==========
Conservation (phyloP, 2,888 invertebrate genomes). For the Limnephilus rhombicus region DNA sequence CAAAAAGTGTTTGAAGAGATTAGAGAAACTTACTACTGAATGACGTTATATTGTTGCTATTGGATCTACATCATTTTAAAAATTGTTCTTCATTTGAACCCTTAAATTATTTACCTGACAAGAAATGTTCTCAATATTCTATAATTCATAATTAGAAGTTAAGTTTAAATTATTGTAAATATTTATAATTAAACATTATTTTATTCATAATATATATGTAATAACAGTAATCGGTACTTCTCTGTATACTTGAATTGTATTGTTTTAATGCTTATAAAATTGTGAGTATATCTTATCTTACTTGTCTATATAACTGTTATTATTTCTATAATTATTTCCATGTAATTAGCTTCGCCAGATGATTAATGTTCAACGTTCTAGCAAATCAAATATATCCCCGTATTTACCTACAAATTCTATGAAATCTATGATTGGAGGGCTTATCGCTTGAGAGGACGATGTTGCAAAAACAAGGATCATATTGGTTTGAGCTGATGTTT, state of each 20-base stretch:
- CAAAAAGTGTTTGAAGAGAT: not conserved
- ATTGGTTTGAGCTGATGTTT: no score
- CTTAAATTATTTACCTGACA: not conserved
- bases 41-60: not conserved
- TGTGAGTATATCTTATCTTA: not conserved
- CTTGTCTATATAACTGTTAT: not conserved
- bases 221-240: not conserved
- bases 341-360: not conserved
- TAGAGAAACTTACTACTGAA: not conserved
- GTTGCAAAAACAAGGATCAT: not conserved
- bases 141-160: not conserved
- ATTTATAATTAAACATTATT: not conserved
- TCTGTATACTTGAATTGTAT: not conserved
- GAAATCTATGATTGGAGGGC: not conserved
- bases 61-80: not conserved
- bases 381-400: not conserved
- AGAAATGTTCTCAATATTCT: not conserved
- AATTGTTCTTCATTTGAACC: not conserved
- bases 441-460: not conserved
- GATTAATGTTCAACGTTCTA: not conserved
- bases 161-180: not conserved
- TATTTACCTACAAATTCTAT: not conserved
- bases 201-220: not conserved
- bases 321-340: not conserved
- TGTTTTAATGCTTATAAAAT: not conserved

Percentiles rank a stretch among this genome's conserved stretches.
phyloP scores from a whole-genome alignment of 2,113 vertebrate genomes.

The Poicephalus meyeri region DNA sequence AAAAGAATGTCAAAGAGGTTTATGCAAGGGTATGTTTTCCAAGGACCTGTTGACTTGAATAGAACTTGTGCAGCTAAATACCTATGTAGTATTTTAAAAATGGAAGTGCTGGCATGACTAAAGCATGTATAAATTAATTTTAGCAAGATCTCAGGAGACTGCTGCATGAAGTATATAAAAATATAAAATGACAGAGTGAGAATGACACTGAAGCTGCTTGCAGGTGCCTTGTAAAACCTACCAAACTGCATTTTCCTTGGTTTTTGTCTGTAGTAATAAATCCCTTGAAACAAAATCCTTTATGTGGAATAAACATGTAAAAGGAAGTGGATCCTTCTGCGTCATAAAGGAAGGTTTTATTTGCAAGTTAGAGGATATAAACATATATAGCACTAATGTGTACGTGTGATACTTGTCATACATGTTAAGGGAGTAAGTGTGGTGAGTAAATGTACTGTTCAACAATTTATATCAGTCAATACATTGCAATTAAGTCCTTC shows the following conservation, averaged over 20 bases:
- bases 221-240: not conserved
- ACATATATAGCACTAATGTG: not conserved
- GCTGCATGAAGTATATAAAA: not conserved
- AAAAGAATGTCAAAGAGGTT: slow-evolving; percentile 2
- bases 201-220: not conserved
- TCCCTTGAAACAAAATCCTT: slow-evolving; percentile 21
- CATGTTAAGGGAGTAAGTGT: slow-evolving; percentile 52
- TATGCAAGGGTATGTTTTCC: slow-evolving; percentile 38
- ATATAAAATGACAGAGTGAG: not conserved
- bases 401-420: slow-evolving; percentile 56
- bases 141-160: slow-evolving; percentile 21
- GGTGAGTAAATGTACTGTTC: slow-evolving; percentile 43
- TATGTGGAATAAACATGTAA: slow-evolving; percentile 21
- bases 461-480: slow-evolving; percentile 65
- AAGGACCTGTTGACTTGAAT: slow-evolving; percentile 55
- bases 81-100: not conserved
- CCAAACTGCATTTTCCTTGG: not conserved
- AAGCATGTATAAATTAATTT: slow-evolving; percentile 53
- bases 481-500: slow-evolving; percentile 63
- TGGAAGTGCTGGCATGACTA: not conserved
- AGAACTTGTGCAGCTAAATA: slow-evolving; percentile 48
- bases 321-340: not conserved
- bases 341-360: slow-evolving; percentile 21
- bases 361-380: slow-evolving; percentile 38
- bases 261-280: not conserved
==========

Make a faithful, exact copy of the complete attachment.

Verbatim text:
Conservation (phyloP, 2,888 invertebrate genomes). For the Limnephilus rhombicus region DNA sequence CAAAAAGTGTTTGAAGAGATTAGAGAAACTTACTACTGAATGACGTTATATTGTTGCTATTGGATCTACATCATTTTAAAAATTGTTCTTCATTTGAACCCTTAAATTATTTACCTGACAAGAAATGTTCTCAATATTCTATAATTCATAATTAGAAGTTAAGTTTAAATTATTGTAAATATTTATAATTAAACATTATTTTATTCATAATATATATGTAATAACAGTAATCGGTACTTCTCTGTATACTTGAATTGTATTGTTTTAATGCTTATAAAATTGTGAGTATATCTTATCTTACTTGTCTATATAACTGTTATTATTTCTATAATTATTTCCATGTAATTAGCTTCGCCAGATGATTAATGTTCAACGTTCTAGCAAATCAAATATATCCCCGTATTTACCTACAAATTCTATGAAATCTATGATTGGAGGGCTTATCGCTTGAGAGGACGATGTTGCAAAAACAAGGATCATATTGGTTTGAGCTGATGTTT, state of each 20-base stretch:
- CAAAAAGTGTTTGAAGAGAT: not conserved
- ATTGGTTTGAGCTGATGTTT: no score
- CTTAAATTATTTACCTGACA: not conserved
- bases 41-60: not conserved
- TGTGAGTATATCTTATCTTA: not conserved
- CTTGTCTATATAACTGTTAT: not conserved
- bases 221-240: not conserved
- bases 341-360: not conserved
- TAGAGAAACTTACTACTGAA: not conserved
- GTTGCAAAAACAAGGATCAT: not conserved
- bases 141-160: not conserved
- ATTTATAATTAAACATTATT: not conserved
- TCTGTATACTTGAATTGTAT: not conserved
- GAAATCTATGATTGGAGGGC: not conserved
- bases 61-80: not conserved
- bases 381-400: not conserved
- AGAAATGTTCTCAATATTCT: not conserved
- AATTGTTCTTCATTTGAACC: not conserved
- bases 441-460: not conserved
- GATTAATGTTCAACGTTCTA: not conserved
- bases 161-180: not conserved
- TATTTACCTACAAATTCTAT: not conserved
- bases 201-220: not conserved
- bases 321-340: not conserved
- TGTTTTAATGCTTATAAAAT: not conserved

Percentiles rank a stretch among this genome's conserved stretches.
phyloP scores from a whole-genome alignment of 2,113 vertebrate genomes.

The Poicephalus meyeri region DNA sequence AAAAGAATGTCAAAGAGGTTTATGCAAGGGTATGTTTTCCAAGGACCTGTTGACTTGAATAGAACTTGTGCAGCTAAATACCTATGTAGTATTTTAAAAATGGAAGTGCTGGCATGACTAAAGCATGTATAAATTAATTTTAGCAAGATCTCAGGAGACTGCTGCATGAAGTATATAAAAATATAAAATGACAGAGTGAGAATGACACTGAAGCTGCTTGCAGGTGCCTTGTAAAACCTACCAAACTGCATTTTCCTTGGTTTTTGTCTGTAGTAATAAATCCCTTGAAACAAAATCCTTTATGTGGAATAAACATGTAAAAGGAAGTGGATCCTTCTGCGTCATAAAGGAAGGTTTTATTTGCAAGTTAGAGGATATAAACATATATAGCACTAATGTGTACGTGTGATACTTGTCATACATGTTAAGGGAGTAAGTGTGGTGAGTAAATGTACTGTTCAACAATTTATATCAGTCAATACATTGCAATTAAGTCCTTC shows the following conservation, averaged over 20 bases:
- bases 221-240: not conserved
- ACATATATAGCACTAATGTG: not conserved
- GCTGCATGAAGTATATAAAA: not conserved
- AAAAGAATGTCAAAGAGGTT: slow-evolving; percentile 2
- bases 201-220: not conserved
- TCCCTTGAAACAAAATCCTT: slow-evolving; percentile 21
- CATGTTAAGGGAGTAAGTGT: slow-evolving; percentile 52
- TATGCAAGGGTATGTTTTCC: slow-evolving; percentile 38
- ATATAAAATGACAGAGTGAG: not conserved
- bases 401-420: slow-evolving; percentile 56
- bases 141-160: slow-evolving; percentile 21
- GGTGAGTAAATGTACTGTTC: slow-evolving; percentile 43
- TATGTGGAATAAACATGTAA: slow-evolving; percentile 21
- bases 461-480: slow-evolving; percentile 65
- AAGGACCTGTTGACTTGAAT: slow-evolving; percentile 55
- bases 81-100: not conserved
- CCAAACTGCATTTTCCTTGG: not conserved
- AAGCATGTATAAATTAATTT: slow-evolving; percentile 53
- bases 481-500: slow-evolving; percentile 63
- TGGAAGTGCTGGCATGACTA: not conserved
- AGAACTTGTGCAGCTAAATA: slow-evolving; percentile 48
- bases 321-340: not conserved
- bases 341-360: slow-evolving; percentile 21
- bases 361-380: slow-evolving; percentile 38
- bases 261-280: not conserved